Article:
By Sukuoluhle Ndlovu
Masvingo – ‘People think we have less knowledge when it comes to Tuberculosis, but we have a lot of knowledge about the disease and that is why we have taken it upon ourselves to make sure that we are safe always and undergo regular medical check-ups. People think that because we are miners we do not have full information about TB, but we do.’ Tawanda Kashiri.
Mining activities, especially artisanal mining with its lack of protective clothing, expose one to a lot of diseases, and Tuberculosis (TB) is one ailment that is prevalent in this sector.
It is therefore of vital importance that miners have the correct information about TB so that they know how to fully protect themselves against infection or contracting TB from an infected colleague.
Norman Maroveke, an artisan miner who works for Ethel 8 Gold mine said that he is fully aware of the dangers that surround him and the other miners working in different places in the country.
“The shafts we get into have timber supported pillars and at certain temperatures, that timber produces both carbon monoxide and carbon dioxide, gases which have dangerous properties on humans,” Maroveke said.
“The explosives we use in the mining process leave us vulnerable as we might inhale dangerous fumes. Mining is also associated with a lot of dust emissions so we have to make sure there is a lot of ventilation to avoid infections.
“So we do not just go down the shaft blindly but we do take precautions to protect ourselves,” he said.
Maroveke, who has been a miner since 1992, said he holds regular engagements with the health people who visit their workplace, in addition to going for examinations.
“People from the health fraternity visit us regularly and carry out tests for TB and HIV. They advise us on how we should carry out our work to avoid getting infected. I also go regularly to get examined and so far all is well for me, I am safe,” he said.
Another miner, Simpson Dondo, said that below the shafts there is water that provides them with oxygen hence good circulation of oxygen.
“The water found below the shaft also helps with oxygen so that we do not suffocate from inhaling carbon dioxide,” Dondo said.
Said Gregory Simbi, “The water again is regularly tested at laboratories to check whether it is safe or not; if it is safe they then know it is not toxic for our health. We also use a compressor to blow the gases that are toxic out of the mine shafts.”
The Country Director for The Union, Christopher Zishiri gave advice to miners who are highly at risk of getting infected.
“Advice that can be given to miners include ensuring immediate treatment of active tuberculosis, treatment of latent tuberculosis disease to reduce the burden of active cases, and appropriate management of patients infected with HIV.
“Miners often have multiple treatment episodes with inappropriate therapy and high default rates, which can lead to the acquisition of drug-resistant TB.
Although miner’s at large sites in some countries have access to extensive tertiary-care health facilities during their periods of employment, primary-care facilities are often sparse near mines and in the rural areas to which miners return after seasonal work, and many care facilities are inaccessible to contract workers, who sometimes constitute the majority of the mining population” he said.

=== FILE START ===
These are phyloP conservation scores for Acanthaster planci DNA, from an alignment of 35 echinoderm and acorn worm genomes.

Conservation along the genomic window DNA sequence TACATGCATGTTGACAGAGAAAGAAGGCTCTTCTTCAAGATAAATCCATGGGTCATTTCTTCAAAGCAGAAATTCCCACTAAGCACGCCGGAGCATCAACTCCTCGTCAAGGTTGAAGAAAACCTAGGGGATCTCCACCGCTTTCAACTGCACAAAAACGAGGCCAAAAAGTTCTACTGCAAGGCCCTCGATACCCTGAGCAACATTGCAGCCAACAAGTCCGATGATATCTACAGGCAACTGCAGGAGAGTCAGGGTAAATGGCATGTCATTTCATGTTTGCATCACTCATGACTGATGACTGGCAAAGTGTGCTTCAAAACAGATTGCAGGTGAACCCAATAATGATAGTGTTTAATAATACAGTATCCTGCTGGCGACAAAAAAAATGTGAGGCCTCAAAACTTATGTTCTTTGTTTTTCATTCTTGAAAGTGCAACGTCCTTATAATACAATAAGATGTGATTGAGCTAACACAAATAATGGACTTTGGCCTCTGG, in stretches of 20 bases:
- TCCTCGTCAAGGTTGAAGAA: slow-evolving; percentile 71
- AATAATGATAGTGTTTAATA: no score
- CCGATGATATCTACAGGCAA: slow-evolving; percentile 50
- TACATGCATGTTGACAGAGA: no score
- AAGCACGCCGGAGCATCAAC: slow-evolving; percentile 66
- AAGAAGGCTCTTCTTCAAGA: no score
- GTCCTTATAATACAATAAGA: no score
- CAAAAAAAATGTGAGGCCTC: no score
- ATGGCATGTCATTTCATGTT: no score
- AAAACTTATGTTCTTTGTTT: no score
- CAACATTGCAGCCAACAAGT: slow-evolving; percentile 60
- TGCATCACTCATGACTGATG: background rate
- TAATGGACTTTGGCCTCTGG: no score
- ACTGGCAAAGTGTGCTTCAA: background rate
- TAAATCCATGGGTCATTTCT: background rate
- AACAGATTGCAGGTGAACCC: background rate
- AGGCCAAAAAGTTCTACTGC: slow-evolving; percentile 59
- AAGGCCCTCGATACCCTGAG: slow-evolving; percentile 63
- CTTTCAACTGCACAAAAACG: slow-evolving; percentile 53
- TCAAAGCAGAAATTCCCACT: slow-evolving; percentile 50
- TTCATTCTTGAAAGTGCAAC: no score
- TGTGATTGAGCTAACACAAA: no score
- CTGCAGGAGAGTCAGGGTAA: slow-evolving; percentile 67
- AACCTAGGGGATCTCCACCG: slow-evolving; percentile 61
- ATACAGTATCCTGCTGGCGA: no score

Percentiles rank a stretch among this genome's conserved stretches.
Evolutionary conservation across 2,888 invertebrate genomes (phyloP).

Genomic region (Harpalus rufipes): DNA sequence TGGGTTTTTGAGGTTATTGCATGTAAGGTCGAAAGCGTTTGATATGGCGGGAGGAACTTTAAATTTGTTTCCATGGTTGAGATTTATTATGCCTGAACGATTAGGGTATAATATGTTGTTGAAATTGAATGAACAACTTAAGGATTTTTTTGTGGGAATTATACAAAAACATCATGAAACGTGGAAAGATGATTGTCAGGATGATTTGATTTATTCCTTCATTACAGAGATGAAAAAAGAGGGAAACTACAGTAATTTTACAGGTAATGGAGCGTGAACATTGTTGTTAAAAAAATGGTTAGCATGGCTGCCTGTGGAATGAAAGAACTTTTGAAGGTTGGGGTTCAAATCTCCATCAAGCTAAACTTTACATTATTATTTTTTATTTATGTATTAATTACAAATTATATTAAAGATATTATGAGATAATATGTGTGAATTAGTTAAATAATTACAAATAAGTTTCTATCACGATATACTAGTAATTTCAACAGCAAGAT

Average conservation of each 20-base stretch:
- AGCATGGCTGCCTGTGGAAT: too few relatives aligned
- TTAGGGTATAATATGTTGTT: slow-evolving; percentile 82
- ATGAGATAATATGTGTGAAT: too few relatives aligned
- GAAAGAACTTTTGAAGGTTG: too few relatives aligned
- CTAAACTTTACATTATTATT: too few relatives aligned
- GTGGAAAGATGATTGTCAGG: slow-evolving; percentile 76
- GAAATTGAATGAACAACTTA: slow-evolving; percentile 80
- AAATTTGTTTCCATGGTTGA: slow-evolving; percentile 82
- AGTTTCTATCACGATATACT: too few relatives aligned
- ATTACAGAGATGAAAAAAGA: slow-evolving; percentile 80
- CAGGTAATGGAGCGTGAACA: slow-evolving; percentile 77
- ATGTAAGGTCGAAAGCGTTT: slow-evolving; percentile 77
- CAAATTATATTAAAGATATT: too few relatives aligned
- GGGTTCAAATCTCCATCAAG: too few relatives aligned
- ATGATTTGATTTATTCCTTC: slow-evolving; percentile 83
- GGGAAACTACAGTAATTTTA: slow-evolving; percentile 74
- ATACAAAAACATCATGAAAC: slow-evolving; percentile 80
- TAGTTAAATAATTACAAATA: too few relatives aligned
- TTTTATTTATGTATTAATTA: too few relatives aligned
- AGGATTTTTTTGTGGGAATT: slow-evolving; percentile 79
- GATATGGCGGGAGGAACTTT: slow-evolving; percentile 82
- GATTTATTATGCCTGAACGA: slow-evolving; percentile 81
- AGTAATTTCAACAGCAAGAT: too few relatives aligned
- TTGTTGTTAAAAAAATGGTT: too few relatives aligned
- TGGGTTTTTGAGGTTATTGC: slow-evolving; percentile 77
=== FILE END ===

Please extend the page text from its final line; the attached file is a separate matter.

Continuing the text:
In some countries, mining companies report regular TB screening, but independent verification was lacking and there was some evidence that TB was undetected.
Dr Zishiri said one study of miners that was based on autopsies revealed that a significant fraction had active disease undetected during their lives.
He however, said there were solutions that could reduce high mortality rate due to TB.
“The solution to the high mortality due to TB is simple: improve workers’ living conditions, improve their diet, and expand medical services so that those who are sick receive timely, appropriate care.”
Dr Zishiri said that all these reasons make miners more susceptible to TB deaths.
The National Tuberculosis Programme in partnership with the International Union Against Tuberculosis and Lung Disease (The Union) with support from Global Fund and USAID’s Challenge TB has been implementing different strategies to improve case detection. Mining areas are sometimes hard to reach and accessibility to quality health services can be challenging. Therefore, mobile teams are conducting active case finding activities for TB in mines among other high risk communities.
“Working conditions inside mines create a high-risk environment for TB transmission, resulting in part from silica dust exposure – which increases the risk of pulmonary TB, particularly in gold mines – as well as confined and poorly ventilated environments conducive to transmission.
“Outside the mines, circular migration continues to be the norm. Sex work remains common around all-male hostels at the mines, increasing the risk of HIV transmission which in turn increases the risk of active,” he said.
Recent estimates indicated that miners were three to four times more likely to be infected with HIV than non-miners; partners of migrant miners have also been found to have significantly greater prevalence of HIV than prevalence among the general populations, Dr Zishiri said.